David Kirp

David L. Kirp, James D. Marver Professor of Public Policy at the University of California at Berkeley, is the author of Improbable Scholars: The Rebirth of a Great American School System and a Strategy for America's Schools, from which this article is adapted.

Recent Articles

Berserkeley Works

"Berserkeley," that famous play on Berkeley, Calif.'s name, calls to mind the city's widely held image. The media feast on tales about kooky characters such as the "Naked Guy" who organized a mass "nude-in" to protest social repression, or the homeless man who converted a city councilman's office into his nocturnal abode. A measure on last fall's ballot that threatened six-month jail terms for café owners who served coffee that wasn't "organic, shade-grown or fair-trade certified" prompted one columnist to muse that it was "odd how life can resemble a 'South Park' episode." And what other community would pick April Fools' Day to commemorate the sesquicentennial anniversary of its founding? But these tales of the city don't tell the whole story. Berkeley originated many ideas that were initially dismissed as oddball but are now seen as hallmarks of progressive policy: divestiture from apartheid-era South Africa and voluntary public-school desegregation, as well as bans on Styrofoam "to...

This Little Student Went to Market

"N o matter what it is called, who does it or where in the institution it is being done, universities are engaging in marketing activity." That message shocked academics when a marketing professor named Richard Krachenberg first delivered it in a 1972 Journal of Higher Education article. What schools referred to as recruiting was really advertising, Krachenberg pointed out, financial aid was pricing and the bloodletting ritual of changing the curriculum was just product development. Nowadays the marketing is right out front. Universities on the make hire image creators to give themselves a new brand -- "Freedom with Responsibility" was the mantra under which Brown University powered its way from Ivy League doormat to the hottest school in the country in barely a decade -- while those at the top of the ladder fiercely defend their position. When Harvard University started to lose budding high-tech entrepreneurs to Stanford University, it dropped its long-standing policy that forbade...

Interring a Dream

T he U.S. Supreme Court's April 15 decision in a school desegregation case called Belk v. Charlotte-Mecklenburg Board of Education was just a single line long and entirely devoid of explanation. A federal trial judge had recently ended more than a third of a century of judicial supervision over the North Carolina public schools, which dated back to the Jim Crow era. Black parents had appealed, complaining that the school board was still encouraging segregation, but the high court refused to hear their argument. Petition denied: Without fanfare, the case was over. What's more important, the ruling ended an era when -- at least in law, and at least concerning education -- racial justice meant integration. To court watchers, the decision was entirely predictable. In several cases decided over the past decade, the Supreme Court justices have signaled that they want no part of desegregation. Their strategy is reminiscent of Vermont Sen. George Aiken's suggestion for how to get the United...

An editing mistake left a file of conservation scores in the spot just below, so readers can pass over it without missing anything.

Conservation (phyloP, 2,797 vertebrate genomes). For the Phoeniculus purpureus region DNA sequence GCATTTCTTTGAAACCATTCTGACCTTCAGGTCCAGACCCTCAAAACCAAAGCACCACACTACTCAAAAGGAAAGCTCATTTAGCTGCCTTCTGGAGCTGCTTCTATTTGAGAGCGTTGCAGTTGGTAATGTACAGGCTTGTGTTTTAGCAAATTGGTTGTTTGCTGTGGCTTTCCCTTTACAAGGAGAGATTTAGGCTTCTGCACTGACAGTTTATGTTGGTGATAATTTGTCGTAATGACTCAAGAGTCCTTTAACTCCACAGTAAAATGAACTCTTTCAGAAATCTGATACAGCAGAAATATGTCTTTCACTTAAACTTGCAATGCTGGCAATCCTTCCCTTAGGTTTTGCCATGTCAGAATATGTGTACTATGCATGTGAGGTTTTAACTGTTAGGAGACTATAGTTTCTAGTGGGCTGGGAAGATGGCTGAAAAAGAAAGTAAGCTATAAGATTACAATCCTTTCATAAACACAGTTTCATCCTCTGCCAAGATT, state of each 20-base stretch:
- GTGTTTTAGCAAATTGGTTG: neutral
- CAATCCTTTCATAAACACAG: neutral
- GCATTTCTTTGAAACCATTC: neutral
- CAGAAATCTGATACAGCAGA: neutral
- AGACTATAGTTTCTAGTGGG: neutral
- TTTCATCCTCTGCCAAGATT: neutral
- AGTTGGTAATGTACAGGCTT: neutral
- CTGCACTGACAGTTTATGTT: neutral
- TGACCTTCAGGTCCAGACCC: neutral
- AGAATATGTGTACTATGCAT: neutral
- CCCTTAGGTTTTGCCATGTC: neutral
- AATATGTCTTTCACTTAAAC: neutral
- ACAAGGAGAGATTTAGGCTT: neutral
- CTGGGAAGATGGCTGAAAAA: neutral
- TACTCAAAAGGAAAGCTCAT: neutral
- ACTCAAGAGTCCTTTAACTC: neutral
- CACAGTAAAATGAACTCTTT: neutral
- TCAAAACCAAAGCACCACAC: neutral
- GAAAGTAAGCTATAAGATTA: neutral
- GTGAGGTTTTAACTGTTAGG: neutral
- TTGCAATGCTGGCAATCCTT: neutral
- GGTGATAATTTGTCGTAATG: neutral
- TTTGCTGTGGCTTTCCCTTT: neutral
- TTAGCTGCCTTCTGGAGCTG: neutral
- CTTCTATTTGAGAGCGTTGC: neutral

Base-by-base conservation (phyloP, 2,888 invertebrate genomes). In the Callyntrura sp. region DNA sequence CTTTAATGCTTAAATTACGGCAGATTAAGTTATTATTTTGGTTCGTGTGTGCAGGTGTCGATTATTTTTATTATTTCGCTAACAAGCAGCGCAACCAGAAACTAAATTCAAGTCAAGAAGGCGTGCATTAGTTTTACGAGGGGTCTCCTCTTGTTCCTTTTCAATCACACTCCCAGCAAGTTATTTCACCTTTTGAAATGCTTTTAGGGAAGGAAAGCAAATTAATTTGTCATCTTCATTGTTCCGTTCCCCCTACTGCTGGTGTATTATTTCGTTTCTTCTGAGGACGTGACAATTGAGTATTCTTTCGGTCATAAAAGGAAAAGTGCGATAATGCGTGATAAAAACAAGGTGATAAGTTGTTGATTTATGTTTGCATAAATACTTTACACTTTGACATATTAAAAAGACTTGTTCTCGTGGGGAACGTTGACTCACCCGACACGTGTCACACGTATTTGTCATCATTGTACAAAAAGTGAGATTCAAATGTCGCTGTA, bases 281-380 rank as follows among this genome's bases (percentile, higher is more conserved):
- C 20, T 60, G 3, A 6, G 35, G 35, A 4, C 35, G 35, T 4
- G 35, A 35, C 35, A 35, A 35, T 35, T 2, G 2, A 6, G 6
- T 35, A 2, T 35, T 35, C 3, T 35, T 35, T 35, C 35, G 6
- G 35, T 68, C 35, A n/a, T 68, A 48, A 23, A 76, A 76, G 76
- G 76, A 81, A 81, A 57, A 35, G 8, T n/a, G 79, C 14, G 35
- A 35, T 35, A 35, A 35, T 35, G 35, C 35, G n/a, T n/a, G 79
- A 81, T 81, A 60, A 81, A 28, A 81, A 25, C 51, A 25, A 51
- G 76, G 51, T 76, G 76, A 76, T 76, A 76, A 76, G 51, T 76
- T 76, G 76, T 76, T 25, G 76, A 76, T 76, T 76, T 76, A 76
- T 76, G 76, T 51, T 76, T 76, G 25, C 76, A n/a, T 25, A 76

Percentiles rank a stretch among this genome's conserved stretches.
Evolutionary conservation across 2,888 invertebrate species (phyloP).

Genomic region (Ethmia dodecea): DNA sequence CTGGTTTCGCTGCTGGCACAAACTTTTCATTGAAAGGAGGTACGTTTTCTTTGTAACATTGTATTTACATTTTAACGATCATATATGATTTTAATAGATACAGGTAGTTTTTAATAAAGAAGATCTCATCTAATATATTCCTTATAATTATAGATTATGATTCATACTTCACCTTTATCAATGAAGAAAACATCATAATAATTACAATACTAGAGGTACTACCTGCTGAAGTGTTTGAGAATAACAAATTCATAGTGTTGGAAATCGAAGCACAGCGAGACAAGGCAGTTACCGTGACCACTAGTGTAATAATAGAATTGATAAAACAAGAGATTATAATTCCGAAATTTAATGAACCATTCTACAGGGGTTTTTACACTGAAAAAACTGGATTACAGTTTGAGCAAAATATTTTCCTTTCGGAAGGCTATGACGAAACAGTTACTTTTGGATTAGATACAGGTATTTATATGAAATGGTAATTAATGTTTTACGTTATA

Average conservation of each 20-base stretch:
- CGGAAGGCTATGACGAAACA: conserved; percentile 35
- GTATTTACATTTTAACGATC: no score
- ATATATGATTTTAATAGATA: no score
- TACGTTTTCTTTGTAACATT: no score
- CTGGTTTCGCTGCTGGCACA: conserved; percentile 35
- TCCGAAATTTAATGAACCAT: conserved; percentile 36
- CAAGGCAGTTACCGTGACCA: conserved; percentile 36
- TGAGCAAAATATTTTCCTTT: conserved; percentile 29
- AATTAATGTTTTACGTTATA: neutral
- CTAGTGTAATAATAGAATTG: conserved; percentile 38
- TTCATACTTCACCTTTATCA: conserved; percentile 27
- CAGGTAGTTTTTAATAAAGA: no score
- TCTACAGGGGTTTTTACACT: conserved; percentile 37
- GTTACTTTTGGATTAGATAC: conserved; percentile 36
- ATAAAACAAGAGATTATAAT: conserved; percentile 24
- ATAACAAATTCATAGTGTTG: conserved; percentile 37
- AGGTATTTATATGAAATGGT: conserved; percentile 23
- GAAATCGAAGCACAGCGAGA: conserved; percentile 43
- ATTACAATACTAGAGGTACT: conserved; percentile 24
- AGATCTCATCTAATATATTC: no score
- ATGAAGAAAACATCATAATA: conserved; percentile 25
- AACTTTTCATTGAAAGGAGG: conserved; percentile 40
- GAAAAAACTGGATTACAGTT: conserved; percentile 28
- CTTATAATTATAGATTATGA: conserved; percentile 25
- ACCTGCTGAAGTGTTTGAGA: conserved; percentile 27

Martyrs and Movies

On New Year's Eve 1993, in the dead-end town of Falls City, Nebraska, two men shot and stabbed Teena Brandon, a 21-year-old who, in defiance of the laws of biology, wanted desperately to live her life as a man. On October 6, 1998, two men smashed the head of Matthew Shepard, a 21-year-old gay man, and left him tied to a deer fence outside Laramie, Wyoming. Both killings have become national causes célèbres. Teena Brandon's tale, already the subject of the harrowing documentary The Teena Brandon Story, has now been made into the remarkable film Boys Don't Cry, and a cinematic retelling of the short life of Matthew Shepard cannot be far behind. With pollsters reporting that most Americans oppose discrimination on the basis of sexual orientation, a sea change in just a generation, it is tempting to conclude that intolerance, let alone hate, is waning. But the ugly murders of Teena Brandon and Matthew Shepard reveal another territory—the psychological Wild West, its volatile landscape...

End of the World, Amen

Tales of the cataclysm have long been a cinematic staple, and since the movie industry is perpetually on the lookout for ways to turn a profit from the zeitgeist, this seems an especially apt moment for such films. Two have been brought out this season: End of Days , the latest Arnold Schwarzenegger vehicle, and the Canadian indie movie Last Night . Though in many respects they come from different cinematic planets, both films reveal how, in these unfocused times, we make sense of ourselves and our society. This kind of sense-making is an essential aspect of end-of-the-world movies. What changes, tellingly, is the nature of the threat as well as how we respond. Each era, it seems, gets the cataclysm it deserves. However well artistry serves as camouflage, all the most memorable cataclysm films of the 1950s and 1960s-- On the Beach , The War of the Worlds , Invasion of the Body Snatchers , and Dr. Strangelove --are morality plays. They...

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